Investing in Media That Matters - Speakers



Margery Tabankin

Currently, Margery Tabankin is the Executive Director of both Steven Spielberg's Righteous Persons Foundation and The Streisand Foundation. Established in 1994 with Spielberg's profits from Schindler's List, the Righteous Persons Foundation has made over $60 million in grants to projects which strengthen and reinvigorate Jewish life in the United States. Tabankin has directed The Streisand Foundation since 1986. To date, the Foundation has allocated nearly $13 million to organizations concerned with the environment, women, children, civil rights and AIDS programs.

From 1988 to 1994 Tabankin served as the Executive Director of the Hollywood Women's Political Committee (HWPC). During this time she helped establish an extremely effective and powerful women's political organization, raising over $5 million for progressive candidates. She also organized the entertainment industry on issues of women's reproductive health, support for the arts, and human rights around the world. It was during her tenure at the HWPC that Tabankin took a sabbatical to serve as a Fellow at the Institute of Politics at Harvard University's Kennedy School of Government.

From 1981 to 1988 Tabankin was the Executive Director of the Arca Foundation in Washington, D.C. , a fund dedicated to supporting economic and policy issues related to equity, civil rights, the environment and human rights. Previously, Tabankin had served as Director of Volunteers in Service to America (VISTA) under President Carter from 1977-1981. At the time, she was the youngest woman appointed to head a federal program.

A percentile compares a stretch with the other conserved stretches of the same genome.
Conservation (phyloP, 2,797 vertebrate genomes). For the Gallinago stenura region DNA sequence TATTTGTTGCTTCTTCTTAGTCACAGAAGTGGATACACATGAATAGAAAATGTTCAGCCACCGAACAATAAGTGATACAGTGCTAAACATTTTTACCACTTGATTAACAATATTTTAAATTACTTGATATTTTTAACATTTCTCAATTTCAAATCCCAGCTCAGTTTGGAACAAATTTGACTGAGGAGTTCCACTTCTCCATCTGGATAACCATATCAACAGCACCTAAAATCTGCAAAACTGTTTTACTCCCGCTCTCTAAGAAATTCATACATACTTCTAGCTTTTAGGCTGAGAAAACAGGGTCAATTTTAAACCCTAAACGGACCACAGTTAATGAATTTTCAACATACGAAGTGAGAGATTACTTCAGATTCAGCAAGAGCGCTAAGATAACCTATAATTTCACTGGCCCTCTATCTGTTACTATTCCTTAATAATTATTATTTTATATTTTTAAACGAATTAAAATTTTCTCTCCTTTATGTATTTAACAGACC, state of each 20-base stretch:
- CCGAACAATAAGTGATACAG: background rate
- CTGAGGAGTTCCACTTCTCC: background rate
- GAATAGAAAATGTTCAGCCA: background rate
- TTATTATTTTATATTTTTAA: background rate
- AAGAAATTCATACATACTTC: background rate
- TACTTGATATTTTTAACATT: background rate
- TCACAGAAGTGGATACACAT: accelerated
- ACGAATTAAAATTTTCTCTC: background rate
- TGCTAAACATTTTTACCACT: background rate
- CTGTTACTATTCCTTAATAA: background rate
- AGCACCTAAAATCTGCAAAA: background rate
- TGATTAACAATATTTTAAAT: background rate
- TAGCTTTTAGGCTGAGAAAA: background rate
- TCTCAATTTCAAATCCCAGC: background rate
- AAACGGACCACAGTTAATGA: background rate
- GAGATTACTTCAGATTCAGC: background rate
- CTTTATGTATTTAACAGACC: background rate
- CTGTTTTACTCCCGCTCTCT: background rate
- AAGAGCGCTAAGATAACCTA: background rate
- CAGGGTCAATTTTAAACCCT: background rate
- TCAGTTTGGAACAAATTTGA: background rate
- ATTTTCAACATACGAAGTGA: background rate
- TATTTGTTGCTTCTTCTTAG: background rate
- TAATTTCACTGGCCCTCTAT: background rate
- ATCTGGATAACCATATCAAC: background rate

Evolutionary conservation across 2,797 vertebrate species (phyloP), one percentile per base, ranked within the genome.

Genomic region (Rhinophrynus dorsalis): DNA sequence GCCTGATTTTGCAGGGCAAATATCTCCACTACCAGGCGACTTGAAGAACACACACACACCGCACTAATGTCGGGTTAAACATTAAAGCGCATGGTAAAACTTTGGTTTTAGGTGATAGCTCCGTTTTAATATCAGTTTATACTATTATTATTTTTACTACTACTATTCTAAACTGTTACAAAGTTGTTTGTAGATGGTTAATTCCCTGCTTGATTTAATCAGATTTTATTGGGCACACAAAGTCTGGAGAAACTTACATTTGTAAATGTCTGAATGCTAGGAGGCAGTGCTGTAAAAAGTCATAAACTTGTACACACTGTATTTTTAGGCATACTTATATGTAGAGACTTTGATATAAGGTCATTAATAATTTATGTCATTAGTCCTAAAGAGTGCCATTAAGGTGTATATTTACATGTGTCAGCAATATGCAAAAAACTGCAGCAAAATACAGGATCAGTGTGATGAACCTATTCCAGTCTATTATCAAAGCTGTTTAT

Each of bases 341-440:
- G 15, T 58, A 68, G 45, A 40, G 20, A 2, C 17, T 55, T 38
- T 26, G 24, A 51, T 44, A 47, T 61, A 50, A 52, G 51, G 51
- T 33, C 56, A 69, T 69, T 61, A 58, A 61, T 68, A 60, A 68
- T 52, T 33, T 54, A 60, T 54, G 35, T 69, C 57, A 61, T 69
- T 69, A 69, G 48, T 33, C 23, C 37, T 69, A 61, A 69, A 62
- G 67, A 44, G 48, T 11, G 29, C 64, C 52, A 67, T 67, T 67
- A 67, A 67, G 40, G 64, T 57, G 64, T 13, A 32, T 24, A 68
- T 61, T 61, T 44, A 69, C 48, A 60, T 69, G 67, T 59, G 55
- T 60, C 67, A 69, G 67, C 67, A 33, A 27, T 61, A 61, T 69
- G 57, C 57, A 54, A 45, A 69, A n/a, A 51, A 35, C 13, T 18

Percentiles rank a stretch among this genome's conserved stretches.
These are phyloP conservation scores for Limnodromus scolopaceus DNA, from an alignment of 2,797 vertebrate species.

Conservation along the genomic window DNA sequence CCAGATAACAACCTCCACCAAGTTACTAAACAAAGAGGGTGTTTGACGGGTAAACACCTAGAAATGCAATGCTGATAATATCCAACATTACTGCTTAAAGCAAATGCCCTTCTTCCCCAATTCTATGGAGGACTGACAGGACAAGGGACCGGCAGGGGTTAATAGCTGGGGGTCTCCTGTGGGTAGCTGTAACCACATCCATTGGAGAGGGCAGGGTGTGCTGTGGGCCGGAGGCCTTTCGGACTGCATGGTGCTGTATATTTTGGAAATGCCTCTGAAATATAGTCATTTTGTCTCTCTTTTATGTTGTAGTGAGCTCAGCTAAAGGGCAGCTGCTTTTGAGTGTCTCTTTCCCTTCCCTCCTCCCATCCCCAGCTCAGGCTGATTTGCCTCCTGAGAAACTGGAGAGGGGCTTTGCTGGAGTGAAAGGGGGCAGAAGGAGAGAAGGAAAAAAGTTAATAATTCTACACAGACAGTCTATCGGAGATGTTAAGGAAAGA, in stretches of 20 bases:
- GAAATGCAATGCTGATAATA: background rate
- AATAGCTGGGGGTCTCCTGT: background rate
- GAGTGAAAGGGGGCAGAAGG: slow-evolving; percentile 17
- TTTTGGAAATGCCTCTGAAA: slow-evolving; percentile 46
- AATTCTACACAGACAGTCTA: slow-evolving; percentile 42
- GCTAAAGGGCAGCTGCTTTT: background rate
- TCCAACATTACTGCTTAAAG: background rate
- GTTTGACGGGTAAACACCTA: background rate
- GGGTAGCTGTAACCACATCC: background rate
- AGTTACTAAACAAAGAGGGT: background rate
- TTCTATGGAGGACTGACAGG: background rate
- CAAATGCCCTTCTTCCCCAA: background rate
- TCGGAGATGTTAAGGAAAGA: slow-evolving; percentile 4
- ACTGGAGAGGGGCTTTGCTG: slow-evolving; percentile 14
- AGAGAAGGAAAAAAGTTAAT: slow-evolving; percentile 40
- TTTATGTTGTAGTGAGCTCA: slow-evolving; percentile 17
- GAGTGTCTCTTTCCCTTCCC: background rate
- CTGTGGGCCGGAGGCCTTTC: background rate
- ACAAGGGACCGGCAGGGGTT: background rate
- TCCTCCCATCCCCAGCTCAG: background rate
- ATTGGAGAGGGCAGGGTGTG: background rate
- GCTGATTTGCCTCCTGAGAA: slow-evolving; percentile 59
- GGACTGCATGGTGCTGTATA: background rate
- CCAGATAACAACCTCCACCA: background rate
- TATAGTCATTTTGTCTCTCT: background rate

Tabankin began her activist career at age 19, while a student at the University of Wisconsin, where she was deeply involved in anti-Vietnam War and civil rights activities. After college, Tabankin became one of the first women trainees at Saul Alinsky's Institute for community organizers in Chicago, Illinois. She went on to Washington, D.C. to work on the Youth Citizenship Fund's campaign to pass a Constitutional amendment to lower the voting age to 18. Soon after, Tabankin became the first woman president of the National Student Association.

Tabankin received a bachelor's degree in political science from the University of Wisconsin in 1969. In 1997, she was awarded an Honorary Doctorate of Humane Letters from Farleigh Dickinson University.

She currently sits on the Board of Directors of several philanthropic foundations and non-profit organizations.

Tabankin produced two documentary films. Heartstrings: Peter Paul & Mary in Central America, 1984 and Village by Village a students journey to Vietnam, 1972.